Is Pakistan’s ‘Monkey Show’ coming apart?

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For too long now, the government of Pakistan –” at its highest levels –” has looked like a monkey show staged by the United States of America.

The USA picks the mercenaries from Pakistan’s wealthy and corrupt elites who are eager to play the part of the ‘monkey.’ Once in office, they act upon cues that are called by the US plenipotentiary in Islamabad or elsewhere. The monkey master says, Give our military transit rights through your air space and territory; the monkey obliges. He says, Join our war against Afghanistan; the monkey obliges. He says, Give us military bases to operate drones: the monkey obliges. He says, We will bomb your people, you take the blame; the monkey obliges. He says, Allow us to embed US marines among your troops operating against their own people: the monkey obliges. The monkey never disappoints.

All that the monkey master has to do to keep this show going is toss a few peanuts to the show monkeys for every act well-performed.

Of course, in order to try to fool the Pakistanis, the monkey master complains periodically that the monkey is not “doing enough.” Predictably, the monkey replies that the master is not “giving enough” –” peanuts, that is.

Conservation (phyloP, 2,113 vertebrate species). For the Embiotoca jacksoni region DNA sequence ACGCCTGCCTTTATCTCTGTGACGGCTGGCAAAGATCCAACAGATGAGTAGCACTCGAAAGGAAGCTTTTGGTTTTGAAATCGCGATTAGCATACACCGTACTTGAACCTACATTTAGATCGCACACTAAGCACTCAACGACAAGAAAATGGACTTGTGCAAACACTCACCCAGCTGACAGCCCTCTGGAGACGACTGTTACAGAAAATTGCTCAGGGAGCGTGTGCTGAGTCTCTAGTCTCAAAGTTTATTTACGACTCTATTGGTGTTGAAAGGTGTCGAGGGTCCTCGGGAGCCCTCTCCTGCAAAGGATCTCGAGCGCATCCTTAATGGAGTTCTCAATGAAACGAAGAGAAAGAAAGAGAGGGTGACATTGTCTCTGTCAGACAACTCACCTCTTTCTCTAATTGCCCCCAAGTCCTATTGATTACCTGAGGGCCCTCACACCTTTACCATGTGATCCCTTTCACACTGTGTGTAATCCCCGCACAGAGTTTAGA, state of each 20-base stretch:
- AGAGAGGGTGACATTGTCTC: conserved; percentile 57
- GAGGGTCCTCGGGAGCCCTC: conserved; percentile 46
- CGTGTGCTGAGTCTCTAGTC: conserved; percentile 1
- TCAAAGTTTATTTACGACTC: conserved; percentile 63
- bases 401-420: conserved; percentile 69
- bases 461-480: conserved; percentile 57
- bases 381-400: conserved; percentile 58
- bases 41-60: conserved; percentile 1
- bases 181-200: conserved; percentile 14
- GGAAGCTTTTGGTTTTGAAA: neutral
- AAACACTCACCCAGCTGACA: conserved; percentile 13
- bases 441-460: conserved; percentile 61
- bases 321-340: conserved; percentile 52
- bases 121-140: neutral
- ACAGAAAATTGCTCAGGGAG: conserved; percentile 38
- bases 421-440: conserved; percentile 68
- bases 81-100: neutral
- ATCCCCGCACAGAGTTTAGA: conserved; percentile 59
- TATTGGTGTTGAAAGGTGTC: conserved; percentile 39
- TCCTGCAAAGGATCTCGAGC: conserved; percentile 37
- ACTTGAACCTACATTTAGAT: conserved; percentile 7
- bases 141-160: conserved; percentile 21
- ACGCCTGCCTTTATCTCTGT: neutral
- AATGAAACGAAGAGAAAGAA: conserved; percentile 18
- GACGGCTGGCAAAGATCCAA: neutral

How long is this monkey show going to go on?

How long will Pakistanis stand for this humiliation?

There are some signs that this monkey show is coming apart. The top monkeys in the show are beginning to fear for their lives: they cannot anymore trust the Pakistani military men and police officers they have picked to give them security. As a result, they are now looking into hiring foreign mercenaries to improve their personal security.

Perhaps, again, the monkeys are acting on a cue from their master.

“While the security of President Zardari has always been cause of serious concern for the authorities,” reports Pakistan’s The Express Tribune, “a larger proposal is also under consideration by the government to hire the services of foreign security guards for a number of VVIPs including the prime minister, provincial governors, chief ministers, and a few federal ministers…”

At present, an army unit, the infamous 111 Brigade, is deployed at the Presidency for the security of the president, while police guards are deployed around the four boundary walls of the Aiwan-e-Sadr. However, President Zardari has engaged many private guards from Sindh for his personal security –” reflecting a distrust of government-provided security arrangements. There is now a proposal to install US security guards in the inner-most security cordon, the source said.

Read the rest of the report in The Express Tribune  here.

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M. Shahid Alam is professor of economics at Northeastern University. His latest book is Israeli Exceptionalism: The Destabilizing Logic of Zionism (Palgrave Macmillan, November 2009).

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